Leading article: The world urgently needs this deal

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It was supposed to be the silver lining to the global downturn: economic activity would slow, causing widespread misery, but at least the environment would get some breathing space as carbon emissions fell. Well that breathing space has turned out to be more of a desperate gasp.

According to the latest analysis from scientists at Exeter and East Anglia universities, there was a small dip in global emissions of 1.3 per cent in 2009. And this year they are expected to increase by at least 3 per cent – more than the average annual increase for the past decade.

Economies in the US, Europe and Japan are still struggling to grow, but emissions are set to return because of the rapid economic expansion of industrialising India and China. These projections underline the extent to which climate change pollution is now being driven as much by the developing world as high-income countries.

This growth will lift millions out of poverty in the coming years. Yet the scientific consensus also tells us that if global carbon emissions continue increasing at this rate, the result will be runaway climate change. This will result in ecological devastation and potential social breakdown. The only way for the world to escape from this developmental/environmental paradox is to discover a way to decarbonise economic growth.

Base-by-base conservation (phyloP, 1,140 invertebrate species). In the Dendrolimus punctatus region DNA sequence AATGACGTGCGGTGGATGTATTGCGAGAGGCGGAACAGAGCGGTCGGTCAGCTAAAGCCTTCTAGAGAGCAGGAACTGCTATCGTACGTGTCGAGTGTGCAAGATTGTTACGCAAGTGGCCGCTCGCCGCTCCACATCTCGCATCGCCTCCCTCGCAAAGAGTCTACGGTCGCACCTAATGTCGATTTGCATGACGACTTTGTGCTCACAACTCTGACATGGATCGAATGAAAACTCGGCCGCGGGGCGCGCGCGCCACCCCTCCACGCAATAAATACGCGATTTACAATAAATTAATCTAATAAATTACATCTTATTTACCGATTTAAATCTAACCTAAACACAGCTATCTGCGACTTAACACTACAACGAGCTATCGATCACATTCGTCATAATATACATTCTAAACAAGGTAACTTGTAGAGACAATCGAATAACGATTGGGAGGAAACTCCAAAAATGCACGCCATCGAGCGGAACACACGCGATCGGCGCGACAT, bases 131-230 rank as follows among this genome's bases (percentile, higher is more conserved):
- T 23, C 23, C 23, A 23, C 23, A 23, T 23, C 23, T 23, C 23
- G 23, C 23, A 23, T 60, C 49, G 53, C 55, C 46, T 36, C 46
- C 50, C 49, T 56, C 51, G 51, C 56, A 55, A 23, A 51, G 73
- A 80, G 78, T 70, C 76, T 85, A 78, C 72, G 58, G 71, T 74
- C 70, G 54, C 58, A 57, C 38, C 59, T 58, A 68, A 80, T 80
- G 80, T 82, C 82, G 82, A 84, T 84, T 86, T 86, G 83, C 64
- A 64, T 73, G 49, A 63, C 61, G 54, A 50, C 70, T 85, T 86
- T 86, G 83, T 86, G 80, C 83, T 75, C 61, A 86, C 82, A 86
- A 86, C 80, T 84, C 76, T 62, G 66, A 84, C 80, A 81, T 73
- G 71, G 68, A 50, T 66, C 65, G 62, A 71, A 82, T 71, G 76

That will be difficult and expensive. But it is not impossible. We need a formal global deal at the United Nations Climate Change Conference in Cancun later this month that includes mutually agreed binding cuts in emissions for both high-income and developing nations, with allowances made for those nations with lower standards of living. There also needs to be agreements to transfer low-carbon technologies to developing nations.

World leaders flunked the opportunity to reach such a deal in Copenhagen last year. Expectations are not high this time around either. But the direction in which the world needs to travel if we are to avoid a climate disaster has not changed. And what this latest research shows us is that the clock is ticking even faster than anticipated.

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